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Golan Heights

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Conquest Is Always An Option

When President Donald Trump signed an executive order on Monday affirming Israel’s sovereignty over the Golan Heights, there was an outcry that went far beyond the Arab world. His action went against the international rule on the ‘inadmissibility of the acquisition of territory by force’, we were told – conquest, in less lawyerly language. Alas, that is just an ideal, not a hard-and-fast international law.

The Golan Heights, which belonged to Syria, were part of Israel’s conquests in the 1967 war. Israel returned most of Egypt’s lost territory (except the Gaza Strip) in the 1979 peace agreement, but continues to occupy the lands it conquered from Jordan and Syria 52 years later. The only part it has annexed according to Israeli law, however, is the Golan Heights.

As far as Israel is concerned the issue was closed in 1981, although nobody else in the world accepted the annexation, not even its greatest ally, the United States. They all went on referring to the ‘occupied territories’, including the Golan Heights, as defined in UN Security Council Resolution 242 – but Israel didn’t care, and the legal issue was sidelined for another 38 years.

The only reason Trump has now ‘recognised’ the Golan Heights as Israeli territory is to give a little electoral boost to his good buddy, Israel’s prime minister Binyamin Netanyahu, who is facing corruption charges that might lose him the election on 9 April. It doesn’t change the legal situation as far as everybody else is concerned, nor does it make Israel’s hold on the territory more secure.

What guarantees Israel’s position in the Golan Heights is a crushing superiority in military force , and the same is true of most other occupied territories around the world. There is text in the United Nations Charter (Art. Two) requiring all members to refrain “from the threat or use of force against the territorial integrity or political independence of any state,” but it’s a pious hope, not a universally enforced law.

When there is a conquest, the victim is expected to take action itself if possible, as Britain did when Argentina invaded the Falkland Islands. It will probably get some legal cover from international law, but it is unlikely to get military aid unless it is in other countries’ interests to give it.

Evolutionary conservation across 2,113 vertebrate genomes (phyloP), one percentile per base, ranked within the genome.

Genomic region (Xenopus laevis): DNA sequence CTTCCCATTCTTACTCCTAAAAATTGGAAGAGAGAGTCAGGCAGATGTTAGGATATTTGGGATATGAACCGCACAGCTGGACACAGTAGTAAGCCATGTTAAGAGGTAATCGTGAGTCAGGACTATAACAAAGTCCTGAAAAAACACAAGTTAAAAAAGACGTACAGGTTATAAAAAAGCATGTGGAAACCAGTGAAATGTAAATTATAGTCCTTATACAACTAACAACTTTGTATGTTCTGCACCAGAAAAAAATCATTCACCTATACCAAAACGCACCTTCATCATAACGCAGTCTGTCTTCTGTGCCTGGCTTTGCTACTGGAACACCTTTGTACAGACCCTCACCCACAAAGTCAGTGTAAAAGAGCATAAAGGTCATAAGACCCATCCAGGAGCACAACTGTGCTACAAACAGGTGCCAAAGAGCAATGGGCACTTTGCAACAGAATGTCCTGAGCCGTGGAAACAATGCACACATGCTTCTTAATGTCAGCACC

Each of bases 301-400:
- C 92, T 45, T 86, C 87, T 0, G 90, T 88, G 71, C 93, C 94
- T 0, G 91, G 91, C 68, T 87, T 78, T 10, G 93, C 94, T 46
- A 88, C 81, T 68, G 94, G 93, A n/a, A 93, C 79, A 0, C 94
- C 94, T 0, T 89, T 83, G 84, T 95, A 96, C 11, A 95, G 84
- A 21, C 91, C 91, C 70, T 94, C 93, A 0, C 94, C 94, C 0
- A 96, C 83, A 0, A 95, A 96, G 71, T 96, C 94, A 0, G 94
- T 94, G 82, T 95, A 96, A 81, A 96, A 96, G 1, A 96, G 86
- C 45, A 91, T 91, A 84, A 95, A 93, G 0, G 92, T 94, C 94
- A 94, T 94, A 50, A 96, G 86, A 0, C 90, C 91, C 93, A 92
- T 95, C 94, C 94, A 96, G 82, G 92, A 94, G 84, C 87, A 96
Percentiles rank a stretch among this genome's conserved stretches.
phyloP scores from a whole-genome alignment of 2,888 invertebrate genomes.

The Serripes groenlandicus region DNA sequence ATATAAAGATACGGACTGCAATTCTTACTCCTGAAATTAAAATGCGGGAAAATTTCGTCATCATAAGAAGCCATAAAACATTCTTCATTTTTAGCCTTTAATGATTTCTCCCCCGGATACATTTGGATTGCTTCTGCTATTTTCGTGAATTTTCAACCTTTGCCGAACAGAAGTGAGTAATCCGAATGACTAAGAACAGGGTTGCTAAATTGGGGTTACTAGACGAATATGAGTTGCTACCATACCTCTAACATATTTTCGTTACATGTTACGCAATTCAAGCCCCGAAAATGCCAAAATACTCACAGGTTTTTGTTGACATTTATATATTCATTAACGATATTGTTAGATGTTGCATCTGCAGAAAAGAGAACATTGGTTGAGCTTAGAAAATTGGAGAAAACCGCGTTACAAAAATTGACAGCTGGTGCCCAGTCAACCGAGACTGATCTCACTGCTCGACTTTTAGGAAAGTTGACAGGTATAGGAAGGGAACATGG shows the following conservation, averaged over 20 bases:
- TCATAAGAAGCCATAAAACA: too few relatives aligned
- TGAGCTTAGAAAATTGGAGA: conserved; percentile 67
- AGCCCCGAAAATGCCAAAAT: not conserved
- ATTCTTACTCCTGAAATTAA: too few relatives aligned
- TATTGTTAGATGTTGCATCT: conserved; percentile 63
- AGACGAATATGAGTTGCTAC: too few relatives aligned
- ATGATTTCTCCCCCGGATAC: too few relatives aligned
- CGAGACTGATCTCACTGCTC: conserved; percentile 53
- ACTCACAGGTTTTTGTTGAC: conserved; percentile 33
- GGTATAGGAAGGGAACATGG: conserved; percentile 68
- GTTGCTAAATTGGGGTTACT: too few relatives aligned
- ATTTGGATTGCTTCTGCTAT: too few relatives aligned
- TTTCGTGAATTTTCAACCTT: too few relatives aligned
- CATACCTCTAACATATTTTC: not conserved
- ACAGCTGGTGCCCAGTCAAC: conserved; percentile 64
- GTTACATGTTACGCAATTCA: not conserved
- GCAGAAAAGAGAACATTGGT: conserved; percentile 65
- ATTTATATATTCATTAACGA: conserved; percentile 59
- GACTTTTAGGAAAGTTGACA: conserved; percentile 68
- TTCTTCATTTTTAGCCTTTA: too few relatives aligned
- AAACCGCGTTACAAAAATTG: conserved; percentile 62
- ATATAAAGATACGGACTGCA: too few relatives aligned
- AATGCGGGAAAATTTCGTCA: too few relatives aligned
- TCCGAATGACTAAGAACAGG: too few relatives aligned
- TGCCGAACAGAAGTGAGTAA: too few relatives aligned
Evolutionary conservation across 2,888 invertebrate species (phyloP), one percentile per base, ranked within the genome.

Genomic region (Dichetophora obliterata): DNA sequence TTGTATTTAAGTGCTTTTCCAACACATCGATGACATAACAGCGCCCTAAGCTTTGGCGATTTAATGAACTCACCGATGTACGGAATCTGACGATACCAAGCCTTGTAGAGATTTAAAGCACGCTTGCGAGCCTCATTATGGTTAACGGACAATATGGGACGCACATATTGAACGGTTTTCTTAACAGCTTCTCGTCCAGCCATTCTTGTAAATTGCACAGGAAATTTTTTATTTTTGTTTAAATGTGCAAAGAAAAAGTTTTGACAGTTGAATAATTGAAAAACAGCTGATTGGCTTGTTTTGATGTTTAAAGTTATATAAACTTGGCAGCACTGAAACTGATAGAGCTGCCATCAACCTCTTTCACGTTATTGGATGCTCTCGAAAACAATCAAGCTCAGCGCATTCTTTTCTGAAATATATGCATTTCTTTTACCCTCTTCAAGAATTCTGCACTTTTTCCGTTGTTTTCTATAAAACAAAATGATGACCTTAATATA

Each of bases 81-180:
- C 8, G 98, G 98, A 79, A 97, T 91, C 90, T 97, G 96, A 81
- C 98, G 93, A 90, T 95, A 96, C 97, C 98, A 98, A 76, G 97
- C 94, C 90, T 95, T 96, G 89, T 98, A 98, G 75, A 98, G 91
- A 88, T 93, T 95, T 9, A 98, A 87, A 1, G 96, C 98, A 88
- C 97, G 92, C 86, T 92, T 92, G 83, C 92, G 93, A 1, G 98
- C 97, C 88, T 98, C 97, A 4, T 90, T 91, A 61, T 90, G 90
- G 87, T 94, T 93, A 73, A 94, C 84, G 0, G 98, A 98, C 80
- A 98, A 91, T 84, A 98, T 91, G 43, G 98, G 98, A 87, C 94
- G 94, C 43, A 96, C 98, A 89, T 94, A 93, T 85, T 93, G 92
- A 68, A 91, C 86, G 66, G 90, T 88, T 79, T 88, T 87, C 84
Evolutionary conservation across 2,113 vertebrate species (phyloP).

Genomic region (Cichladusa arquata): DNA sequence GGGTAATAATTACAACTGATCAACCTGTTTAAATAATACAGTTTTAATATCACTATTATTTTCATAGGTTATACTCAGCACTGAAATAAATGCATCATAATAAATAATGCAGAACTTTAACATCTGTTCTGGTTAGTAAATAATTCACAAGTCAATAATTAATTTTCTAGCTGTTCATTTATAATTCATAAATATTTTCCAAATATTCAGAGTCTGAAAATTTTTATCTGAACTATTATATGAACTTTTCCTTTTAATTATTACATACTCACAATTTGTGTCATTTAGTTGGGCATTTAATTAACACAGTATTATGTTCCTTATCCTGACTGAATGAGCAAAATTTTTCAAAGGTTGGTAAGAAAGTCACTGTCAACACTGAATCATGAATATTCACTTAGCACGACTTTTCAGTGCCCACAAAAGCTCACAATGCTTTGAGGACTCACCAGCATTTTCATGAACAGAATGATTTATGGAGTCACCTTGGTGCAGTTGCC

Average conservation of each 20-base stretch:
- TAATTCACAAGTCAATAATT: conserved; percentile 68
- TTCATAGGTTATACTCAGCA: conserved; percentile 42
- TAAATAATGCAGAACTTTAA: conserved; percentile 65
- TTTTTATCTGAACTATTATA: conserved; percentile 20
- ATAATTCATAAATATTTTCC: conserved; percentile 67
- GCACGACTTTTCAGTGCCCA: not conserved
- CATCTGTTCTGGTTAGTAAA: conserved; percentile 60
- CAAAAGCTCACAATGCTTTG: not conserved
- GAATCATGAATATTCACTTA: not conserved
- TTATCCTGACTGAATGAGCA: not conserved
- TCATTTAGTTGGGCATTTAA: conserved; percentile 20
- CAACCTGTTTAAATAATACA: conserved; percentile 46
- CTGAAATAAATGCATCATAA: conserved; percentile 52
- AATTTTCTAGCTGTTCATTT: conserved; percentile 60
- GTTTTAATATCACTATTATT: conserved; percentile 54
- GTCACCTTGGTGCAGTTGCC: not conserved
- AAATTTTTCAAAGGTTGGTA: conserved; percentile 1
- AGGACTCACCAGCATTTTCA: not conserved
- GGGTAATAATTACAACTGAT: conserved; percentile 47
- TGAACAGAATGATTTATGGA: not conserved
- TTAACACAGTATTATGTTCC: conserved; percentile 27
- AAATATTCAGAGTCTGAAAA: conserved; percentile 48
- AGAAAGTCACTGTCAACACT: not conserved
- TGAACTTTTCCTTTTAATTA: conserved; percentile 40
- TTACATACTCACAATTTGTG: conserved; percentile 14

Such interests WERE engaged in the 1990-91 Gulf War, when Iraq conquered Kuwait. For strategic reasons (i.e. oil), many Arab and Western countries volunteered military forces to reverse that conquest – and they got legal cover from the UN too, for what it was worth.

But when it’s a great power doing the invading, like China in Tibet (1950), the Soviet Union in Afghanistan (1979), or the United States in Grenada (1983), Panama (1989), and Iraq (2003), the UN is paralysed by Security Council vetoes and most other countries lie low. The invaders have no legal cover, but that doesn’t stop them.

When non-great powers invade, like the Indonesian seizure of Timor or the Moroccan annexation of Western Sahara, both in 1975, there will be no outside help for the victim unless some great power cares about it – or unless the local people can wage a guerilla war long enough to make the conqueror cut its losses and go home. They succeeded in Timor; they failed in Western Sahara.

There has been a major effort to shrink the role of force and expand the rule of law in international affairs since the Second World War. That war frightened the people in charge enough that they were willing to consider fundamental changes to their old way of doing business, and to some extent they succeeded. This is the most peaceful era in human history.

But it is not actually peaceful, and the project everybody signed up for in 1945 is still very much a work in progress. Trump would quite like to wreck it entirely, as in his view it’s just another part of ‘globalisation’, but there is little chance that he will succeed. He just doesn’t have the leverage.

Trump’s recognition of Israeli sovereignty over the Golan Heights makes the simultaneous American campaign to reverse the Russian annexation of Crimea look hypocritical, but that campaign wasn’t getting any traction anyway. Similarly, it hasn’t sabotaged the much-trumpeted Trump peace plan for the Israeli-Palestinian conflict, because that wasn’t going anywhere either.

Everybody in the Arab world already knows that Trump is completely loyal to Israel, if only because that is the best way to get the votes of US evangelical Christians. Nobody expects anything to come from his Middle East ‘peace plan’, if it ever sees the light of day. On the shock-horror scale, this whole episode rates about 2 out of 10.

To shorten to 725 words, omit paragraph 9. (“When…Sahara”)

Ehud Olmert: The Truth, Too Late

2 October 2008

Ehud Olmert: The Truth, Too Late